Rights for water may stall power plants


LAS VEGAS, Oct. 6, 2000 (Las Vegas Review-Journal)—Nevada officials are hanging their hopes on attracting electric power plant developers to boost rural economies, bolster reserves of electricity for the growing population and ease the transition from regulated to competitive power markets.

One problem. State officials aren’t sure they want to allow power plant developers to draw huge quantities of water from underground reservoirs for these power plants.

“The allocation of water rights is going to be a big issue,” said Don Soderberg, chairman of Nevada’s Public Utilities Commission. Nevada bans the export of water out of state, said Robert Coache, chief engineer with the Nevada Water Resources Division in Las Vegas.

“If you were to build a power plant and that power was to be exported to California, you’re basically exporting that water through the power lines to California,” Coache said.

Few of the merchant plants projects in Nevada have a permit for the water they will need, officials said. The case of PG&E demonstrates the problem. The giant San Francisco energy company on Sept. 29 announced plans for a 1,000-megawatt power plant project at Moapa. Company executives said they were confident they had access to water needed to cool the natural gas-fired plant.

In addition, they noted that relying on water, rather than air, to cool the plant, is more cost-efficient. The most efficient plants will come on line before more costly generators of power, said Michael Snowden, PG&E’s project development manager. “It’s not an application for water,” Snowden said. “It’s not a hope that we’ll get water. We actually have water.”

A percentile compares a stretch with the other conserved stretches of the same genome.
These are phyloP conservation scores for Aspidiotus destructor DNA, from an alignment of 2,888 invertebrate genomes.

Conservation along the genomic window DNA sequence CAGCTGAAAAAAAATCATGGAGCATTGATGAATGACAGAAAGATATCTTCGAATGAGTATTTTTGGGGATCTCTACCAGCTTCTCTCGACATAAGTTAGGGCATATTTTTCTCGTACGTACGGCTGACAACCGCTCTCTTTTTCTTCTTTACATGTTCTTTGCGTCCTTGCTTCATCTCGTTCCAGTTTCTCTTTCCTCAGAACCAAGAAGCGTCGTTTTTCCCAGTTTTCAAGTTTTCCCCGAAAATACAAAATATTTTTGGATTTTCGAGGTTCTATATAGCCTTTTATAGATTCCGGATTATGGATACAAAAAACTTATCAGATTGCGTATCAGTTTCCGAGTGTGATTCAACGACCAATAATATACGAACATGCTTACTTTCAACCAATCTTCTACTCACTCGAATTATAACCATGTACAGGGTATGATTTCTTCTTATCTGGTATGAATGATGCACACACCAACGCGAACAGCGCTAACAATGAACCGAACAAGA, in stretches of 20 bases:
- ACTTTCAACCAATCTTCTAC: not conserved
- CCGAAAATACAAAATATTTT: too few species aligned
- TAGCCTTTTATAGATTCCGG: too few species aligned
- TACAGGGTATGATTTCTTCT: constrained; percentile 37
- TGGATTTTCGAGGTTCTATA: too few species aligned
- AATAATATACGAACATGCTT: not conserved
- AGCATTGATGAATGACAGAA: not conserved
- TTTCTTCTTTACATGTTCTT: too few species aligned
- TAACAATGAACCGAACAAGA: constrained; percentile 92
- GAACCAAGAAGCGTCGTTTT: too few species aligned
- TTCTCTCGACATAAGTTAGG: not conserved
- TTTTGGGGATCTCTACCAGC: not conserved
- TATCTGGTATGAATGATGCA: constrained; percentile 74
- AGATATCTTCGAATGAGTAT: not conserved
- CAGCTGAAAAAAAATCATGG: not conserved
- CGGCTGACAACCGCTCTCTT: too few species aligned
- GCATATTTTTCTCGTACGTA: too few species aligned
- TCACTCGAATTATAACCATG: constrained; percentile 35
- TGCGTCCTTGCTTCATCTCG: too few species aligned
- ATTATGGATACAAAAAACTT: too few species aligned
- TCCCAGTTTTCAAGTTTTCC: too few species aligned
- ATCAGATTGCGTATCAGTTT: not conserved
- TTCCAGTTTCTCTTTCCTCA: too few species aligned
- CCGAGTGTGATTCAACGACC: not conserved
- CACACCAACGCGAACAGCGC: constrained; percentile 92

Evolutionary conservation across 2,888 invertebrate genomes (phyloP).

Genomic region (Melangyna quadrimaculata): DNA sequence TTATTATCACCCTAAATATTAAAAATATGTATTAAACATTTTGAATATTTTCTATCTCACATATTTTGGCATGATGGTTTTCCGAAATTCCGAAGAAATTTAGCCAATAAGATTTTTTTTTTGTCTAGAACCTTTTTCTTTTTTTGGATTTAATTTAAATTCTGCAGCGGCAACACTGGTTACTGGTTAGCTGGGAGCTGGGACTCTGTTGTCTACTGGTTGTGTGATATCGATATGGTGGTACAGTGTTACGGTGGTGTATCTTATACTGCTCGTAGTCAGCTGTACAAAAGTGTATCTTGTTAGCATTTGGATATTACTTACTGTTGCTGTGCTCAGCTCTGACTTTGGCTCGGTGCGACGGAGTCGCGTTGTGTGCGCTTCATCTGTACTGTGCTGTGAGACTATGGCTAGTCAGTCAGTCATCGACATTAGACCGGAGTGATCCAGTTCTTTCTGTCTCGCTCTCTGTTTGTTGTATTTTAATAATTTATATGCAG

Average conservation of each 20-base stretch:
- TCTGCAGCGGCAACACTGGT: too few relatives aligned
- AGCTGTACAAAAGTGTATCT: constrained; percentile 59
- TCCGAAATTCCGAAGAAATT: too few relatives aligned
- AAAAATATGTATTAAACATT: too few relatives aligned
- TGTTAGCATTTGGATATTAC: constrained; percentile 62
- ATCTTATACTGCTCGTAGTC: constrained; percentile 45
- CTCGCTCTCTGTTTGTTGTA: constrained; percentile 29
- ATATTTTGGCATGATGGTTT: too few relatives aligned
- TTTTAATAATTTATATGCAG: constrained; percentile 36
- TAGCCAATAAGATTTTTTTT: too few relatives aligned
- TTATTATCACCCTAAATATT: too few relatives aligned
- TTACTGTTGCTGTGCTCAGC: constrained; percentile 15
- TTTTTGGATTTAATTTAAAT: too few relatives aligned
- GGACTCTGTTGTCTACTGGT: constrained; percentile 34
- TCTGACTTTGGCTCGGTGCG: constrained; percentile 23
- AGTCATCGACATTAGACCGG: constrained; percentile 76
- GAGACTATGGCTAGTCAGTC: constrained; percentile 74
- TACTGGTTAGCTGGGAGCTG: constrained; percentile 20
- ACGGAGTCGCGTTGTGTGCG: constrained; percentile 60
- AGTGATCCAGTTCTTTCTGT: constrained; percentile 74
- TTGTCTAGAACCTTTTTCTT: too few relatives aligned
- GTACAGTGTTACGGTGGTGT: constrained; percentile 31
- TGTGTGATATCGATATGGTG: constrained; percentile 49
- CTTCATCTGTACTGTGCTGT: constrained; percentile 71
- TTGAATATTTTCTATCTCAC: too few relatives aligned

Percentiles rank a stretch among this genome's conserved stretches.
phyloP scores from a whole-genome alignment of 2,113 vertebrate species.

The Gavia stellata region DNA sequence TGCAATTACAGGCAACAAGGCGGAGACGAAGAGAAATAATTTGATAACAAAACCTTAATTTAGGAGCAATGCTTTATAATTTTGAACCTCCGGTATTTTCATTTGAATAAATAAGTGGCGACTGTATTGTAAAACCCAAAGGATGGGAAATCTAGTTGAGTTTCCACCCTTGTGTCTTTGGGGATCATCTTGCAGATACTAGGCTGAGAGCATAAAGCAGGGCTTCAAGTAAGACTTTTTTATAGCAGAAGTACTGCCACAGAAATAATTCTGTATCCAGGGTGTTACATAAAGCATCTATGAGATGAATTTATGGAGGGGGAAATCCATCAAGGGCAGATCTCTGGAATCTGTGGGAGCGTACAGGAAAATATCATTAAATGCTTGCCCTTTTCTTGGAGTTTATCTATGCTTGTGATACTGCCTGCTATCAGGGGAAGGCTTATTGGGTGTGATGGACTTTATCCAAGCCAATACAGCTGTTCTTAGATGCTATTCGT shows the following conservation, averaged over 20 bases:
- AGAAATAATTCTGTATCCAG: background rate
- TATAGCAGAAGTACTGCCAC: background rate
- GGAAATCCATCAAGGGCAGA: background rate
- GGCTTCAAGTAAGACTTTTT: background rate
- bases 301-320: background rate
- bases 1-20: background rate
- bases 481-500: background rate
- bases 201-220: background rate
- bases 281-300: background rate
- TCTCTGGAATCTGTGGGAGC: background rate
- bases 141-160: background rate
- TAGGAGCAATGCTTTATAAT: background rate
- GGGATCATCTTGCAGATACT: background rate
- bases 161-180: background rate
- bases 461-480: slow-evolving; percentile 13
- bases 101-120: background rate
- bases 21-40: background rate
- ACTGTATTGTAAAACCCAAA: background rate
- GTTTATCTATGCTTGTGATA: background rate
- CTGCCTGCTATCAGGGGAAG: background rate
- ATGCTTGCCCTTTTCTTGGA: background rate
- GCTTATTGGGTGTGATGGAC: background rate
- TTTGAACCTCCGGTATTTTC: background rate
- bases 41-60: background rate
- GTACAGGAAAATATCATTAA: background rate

State officials are far less confident that PG&E will get the water it needs. PG&E intends to obtain 4,000 acre feet of underground water from rancher Robert Lewis. The company needs the same amount from the Moapa Valley Water District, Sandra McDonough, vice president of PG&E National Energy Group, explained Thursday.

Coache said the rancher must obtain approval from state Engineer Hugh Ricci before he can sell some of his water for the power plant. Lewis’ water now is designated for agricultural uses. McDonough said PG&E was well aware that it needs state approval to use some of Lewis’ water.

When PG&E announced the project, it contrasted its situation with that of Calpine, a San Jose, Calif., company aiming to obtain water rights for a plant on the Moapa Paiute Indian Reservation. Calpine’s water-cooled, 760-megawatt plant would be 45 miles northeast of Las Vegas. When it announced its plans, PG&E said it had the rights it needed and Calpine didn’t.

Later, PG&E backed off those claims, admitting it lacks the necessary rights. McDonough continues to maintain, though, that PG&E has a more likely chance of obtaining water than Calpine. The Paiutes asked the state engineer to allow the tribe to draw 7,000 acre feet of water from wells for the Calpine plant, but they still contend that the reservation has sovereign rights to the water.

Several government agencies have filed protests, expressing concern about the ecology or perceived threats the project would pose to their water rights. The Southern Co. of Atlanta is one of the few power plant developers that has secured water rights it needs, Coache said. The Atlanta company can use some of the water extracted through a permit held by the Apex Industrial Park, north of Las Vegas, where the merchant plant will be built, Coache said.

The El Dorado power plant at Boulder City also has water for its planned second 480-megawatt generating unit there, said Art Larson, a spokesman for San Diego-based Sempra Energy, a partner with Houston-based Reliant Energy in the power plant. El Dorado, however, uses air-cooling, rather than more efficient water cooling, he said. That reduces the amount of water needed. “The companies recognized the concern with limited resources,” Larson said. “That’s why we went ahead with the air-cooled plant.”

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